Abandoned thresher above Wallula
An abandoned thresher sits along Hatch Grade Road in Eastern Washington. It deserves a little more of my attention when I go through there again.
Because, after all, the same route next time could bring completely different results. Here are a few more images from this roll:

Columbia River Clouds
Hatch Grade Road
Wind turbes spin above Wallula, Washington
Clouds over the Wallula Gap

Edit: As I look a little more critically at a few of these photos, I'm seeing a little light leak creep in at that top left hand corner. It's slight, and barely perceptible in most cases, but it's come up before. I need to be mindful of sunlight hitting that corner of the camera. When I shoot some higher speed film at 1600, I wonder how much of a problem it will be given the increased sensitivity to light? Looks like I need to do a test to find out. 

Tuesday, May 12, 2020

Baker's Dozen #1: Ilford Ortho Plus

I did two things six months ago that I'm just now getting around to: I bought some Ilford Ortho Plus film and announced my Baker's Dozen project for 2020. In both cases I had the intention of addressing much earlier in the year. In February/March I had an illness and surgery to deal with, and then we had this whole Covid-19 thing that has dampened a lot of travel plans. It's May now, so travel plans or no, I need to do some shooting. 

The light here was hazy sunlight, about f/11 or so.

To be sure, I bought this film knowing it was going to have a different tone palette. I wasn't just going to slap on a red #25 filter and get some big, contrasty clouds against jet black skies. In fact, I wasn't going to be able to use a red filter at all. As I have seen others posting online over the last few months, it certainly has some best-use cases.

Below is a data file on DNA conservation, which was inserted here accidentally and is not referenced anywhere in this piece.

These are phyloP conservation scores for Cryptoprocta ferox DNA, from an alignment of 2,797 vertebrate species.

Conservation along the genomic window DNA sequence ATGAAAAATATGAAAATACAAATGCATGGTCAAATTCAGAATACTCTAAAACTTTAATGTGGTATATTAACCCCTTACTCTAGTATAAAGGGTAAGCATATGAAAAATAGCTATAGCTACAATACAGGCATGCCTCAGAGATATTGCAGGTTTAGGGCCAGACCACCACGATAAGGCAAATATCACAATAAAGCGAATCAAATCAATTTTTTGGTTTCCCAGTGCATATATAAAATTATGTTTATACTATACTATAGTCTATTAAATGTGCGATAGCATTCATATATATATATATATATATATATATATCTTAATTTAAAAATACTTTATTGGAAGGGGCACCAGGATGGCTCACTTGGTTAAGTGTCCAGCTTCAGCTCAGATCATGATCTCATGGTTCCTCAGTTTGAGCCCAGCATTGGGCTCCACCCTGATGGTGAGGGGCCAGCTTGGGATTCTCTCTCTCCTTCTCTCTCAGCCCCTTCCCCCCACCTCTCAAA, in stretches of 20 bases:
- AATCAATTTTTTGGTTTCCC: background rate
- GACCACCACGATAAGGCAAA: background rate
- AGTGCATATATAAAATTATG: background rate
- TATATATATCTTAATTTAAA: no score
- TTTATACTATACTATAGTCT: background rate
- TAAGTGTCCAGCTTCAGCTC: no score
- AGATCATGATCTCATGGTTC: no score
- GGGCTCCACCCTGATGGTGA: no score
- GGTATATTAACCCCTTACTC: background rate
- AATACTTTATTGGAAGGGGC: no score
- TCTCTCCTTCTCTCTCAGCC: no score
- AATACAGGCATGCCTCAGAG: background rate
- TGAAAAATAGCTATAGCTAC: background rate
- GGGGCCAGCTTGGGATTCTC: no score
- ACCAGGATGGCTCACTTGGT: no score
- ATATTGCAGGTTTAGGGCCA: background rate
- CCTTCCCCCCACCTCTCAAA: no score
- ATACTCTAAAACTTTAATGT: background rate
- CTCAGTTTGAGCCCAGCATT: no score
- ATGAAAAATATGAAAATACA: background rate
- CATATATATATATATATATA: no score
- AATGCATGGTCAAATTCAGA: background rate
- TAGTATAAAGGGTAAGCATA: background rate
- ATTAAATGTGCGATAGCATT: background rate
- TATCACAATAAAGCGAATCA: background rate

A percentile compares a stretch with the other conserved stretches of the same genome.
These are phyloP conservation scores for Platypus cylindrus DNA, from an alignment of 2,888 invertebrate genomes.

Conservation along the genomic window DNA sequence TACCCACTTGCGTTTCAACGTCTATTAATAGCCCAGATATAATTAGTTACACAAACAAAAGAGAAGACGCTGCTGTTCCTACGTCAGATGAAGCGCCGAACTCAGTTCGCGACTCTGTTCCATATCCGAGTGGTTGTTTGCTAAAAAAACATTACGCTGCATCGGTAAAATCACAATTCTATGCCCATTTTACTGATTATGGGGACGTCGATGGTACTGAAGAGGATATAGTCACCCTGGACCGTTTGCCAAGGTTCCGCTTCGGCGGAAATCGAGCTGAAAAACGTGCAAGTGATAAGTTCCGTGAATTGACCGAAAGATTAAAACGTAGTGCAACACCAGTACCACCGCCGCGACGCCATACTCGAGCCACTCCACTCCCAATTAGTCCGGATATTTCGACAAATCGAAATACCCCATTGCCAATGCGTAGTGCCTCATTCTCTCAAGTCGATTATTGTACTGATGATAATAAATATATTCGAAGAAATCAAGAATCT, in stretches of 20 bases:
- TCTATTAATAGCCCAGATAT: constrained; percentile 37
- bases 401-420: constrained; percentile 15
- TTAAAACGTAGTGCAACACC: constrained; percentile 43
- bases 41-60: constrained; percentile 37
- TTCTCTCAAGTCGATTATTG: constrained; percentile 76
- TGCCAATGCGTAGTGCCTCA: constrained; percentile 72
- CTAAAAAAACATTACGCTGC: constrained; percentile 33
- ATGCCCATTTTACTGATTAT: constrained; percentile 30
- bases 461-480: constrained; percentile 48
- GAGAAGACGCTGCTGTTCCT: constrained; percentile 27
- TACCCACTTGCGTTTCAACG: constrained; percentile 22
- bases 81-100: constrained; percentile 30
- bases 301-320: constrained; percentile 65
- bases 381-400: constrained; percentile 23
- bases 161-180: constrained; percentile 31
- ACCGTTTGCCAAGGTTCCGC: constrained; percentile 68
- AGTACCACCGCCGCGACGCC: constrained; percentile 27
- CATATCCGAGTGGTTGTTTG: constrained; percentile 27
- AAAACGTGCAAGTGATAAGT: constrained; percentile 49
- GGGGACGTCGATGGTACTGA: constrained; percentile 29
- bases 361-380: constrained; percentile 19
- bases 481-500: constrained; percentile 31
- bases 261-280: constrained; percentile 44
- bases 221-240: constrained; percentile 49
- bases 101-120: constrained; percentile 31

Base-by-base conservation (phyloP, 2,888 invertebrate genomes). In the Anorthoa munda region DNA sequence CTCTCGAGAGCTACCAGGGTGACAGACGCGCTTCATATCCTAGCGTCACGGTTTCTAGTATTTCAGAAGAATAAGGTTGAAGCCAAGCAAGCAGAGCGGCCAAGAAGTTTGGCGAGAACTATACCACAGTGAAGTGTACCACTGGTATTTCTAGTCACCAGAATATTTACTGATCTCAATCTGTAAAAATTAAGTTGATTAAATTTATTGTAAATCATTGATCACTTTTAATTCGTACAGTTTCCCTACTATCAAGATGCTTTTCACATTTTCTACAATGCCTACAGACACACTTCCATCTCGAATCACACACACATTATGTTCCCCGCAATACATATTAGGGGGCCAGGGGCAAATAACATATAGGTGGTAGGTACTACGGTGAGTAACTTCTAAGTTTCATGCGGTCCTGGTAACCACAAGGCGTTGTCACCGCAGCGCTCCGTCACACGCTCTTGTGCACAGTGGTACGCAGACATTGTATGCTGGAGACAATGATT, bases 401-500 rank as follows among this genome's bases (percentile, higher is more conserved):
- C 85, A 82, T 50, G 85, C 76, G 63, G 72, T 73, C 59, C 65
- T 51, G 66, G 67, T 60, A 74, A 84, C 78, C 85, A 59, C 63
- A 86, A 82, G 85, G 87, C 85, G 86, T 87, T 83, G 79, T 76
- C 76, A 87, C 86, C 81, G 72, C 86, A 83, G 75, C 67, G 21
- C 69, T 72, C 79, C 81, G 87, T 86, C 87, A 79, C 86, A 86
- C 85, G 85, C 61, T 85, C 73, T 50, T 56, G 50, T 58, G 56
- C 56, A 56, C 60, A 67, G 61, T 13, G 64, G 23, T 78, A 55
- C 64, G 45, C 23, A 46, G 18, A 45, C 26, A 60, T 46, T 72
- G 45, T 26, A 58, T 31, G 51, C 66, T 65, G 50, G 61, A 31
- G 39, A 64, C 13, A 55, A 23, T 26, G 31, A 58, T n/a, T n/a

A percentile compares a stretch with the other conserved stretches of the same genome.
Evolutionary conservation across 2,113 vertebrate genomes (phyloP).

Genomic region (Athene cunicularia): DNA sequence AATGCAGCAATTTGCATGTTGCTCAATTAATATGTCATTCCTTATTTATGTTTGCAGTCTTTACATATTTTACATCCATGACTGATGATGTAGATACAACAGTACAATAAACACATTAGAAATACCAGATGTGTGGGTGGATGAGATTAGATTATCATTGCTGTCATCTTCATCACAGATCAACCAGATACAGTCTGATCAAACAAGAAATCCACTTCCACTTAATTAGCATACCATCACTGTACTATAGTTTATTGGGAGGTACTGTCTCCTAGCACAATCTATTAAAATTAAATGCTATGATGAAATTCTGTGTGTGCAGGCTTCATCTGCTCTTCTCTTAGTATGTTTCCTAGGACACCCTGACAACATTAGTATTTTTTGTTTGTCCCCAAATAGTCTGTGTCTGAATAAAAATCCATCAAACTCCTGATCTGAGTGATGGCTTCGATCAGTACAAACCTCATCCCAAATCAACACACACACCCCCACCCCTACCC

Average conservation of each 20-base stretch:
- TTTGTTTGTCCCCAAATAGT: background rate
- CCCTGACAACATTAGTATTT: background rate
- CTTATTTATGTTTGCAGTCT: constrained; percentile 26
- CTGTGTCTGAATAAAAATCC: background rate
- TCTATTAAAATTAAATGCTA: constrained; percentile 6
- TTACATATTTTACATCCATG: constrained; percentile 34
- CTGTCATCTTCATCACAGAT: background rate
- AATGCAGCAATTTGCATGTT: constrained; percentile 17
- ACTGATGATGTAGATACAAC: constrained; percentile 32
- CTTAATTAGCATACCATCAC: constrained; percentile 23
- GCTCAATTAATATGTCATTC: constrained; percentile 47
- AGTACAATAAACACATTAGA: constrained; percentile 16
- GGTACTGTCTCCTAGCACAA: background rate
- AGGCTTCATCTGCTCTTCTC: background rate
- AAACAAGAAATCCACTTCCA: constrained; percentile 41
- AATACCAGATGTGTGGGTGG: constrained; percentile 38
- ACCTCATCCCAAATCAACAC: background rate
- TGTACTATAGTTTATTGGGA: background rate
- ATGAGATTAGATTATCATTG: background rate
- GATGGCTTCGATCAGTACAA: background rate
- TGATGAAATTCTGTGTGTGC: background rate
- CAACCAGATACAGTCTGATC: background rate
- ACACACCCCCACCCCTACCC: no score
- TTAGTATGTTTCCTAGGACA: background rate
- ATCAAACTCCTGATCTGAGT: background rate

This rock fountain is the centerpiece of our landscaping project.

Not wanting to do traditional landscape shooting with it, I looked around for an alternate subject that might take advantage of its characteristics. Instead of mountains and sky, I wanted to look for some wood, metal and vegetation. Our recent landscaping project included all of that with our wood fence, metal windmill and spring plants. The basalt rock slab with a continuous flow of water flowing over it was just icing on the cake. As I am working much from home these days, it's been a pleasant place to park next to with my Chromebook and coffee on these really nice mornings. 

Some nice tones can be had on vegetation with this film.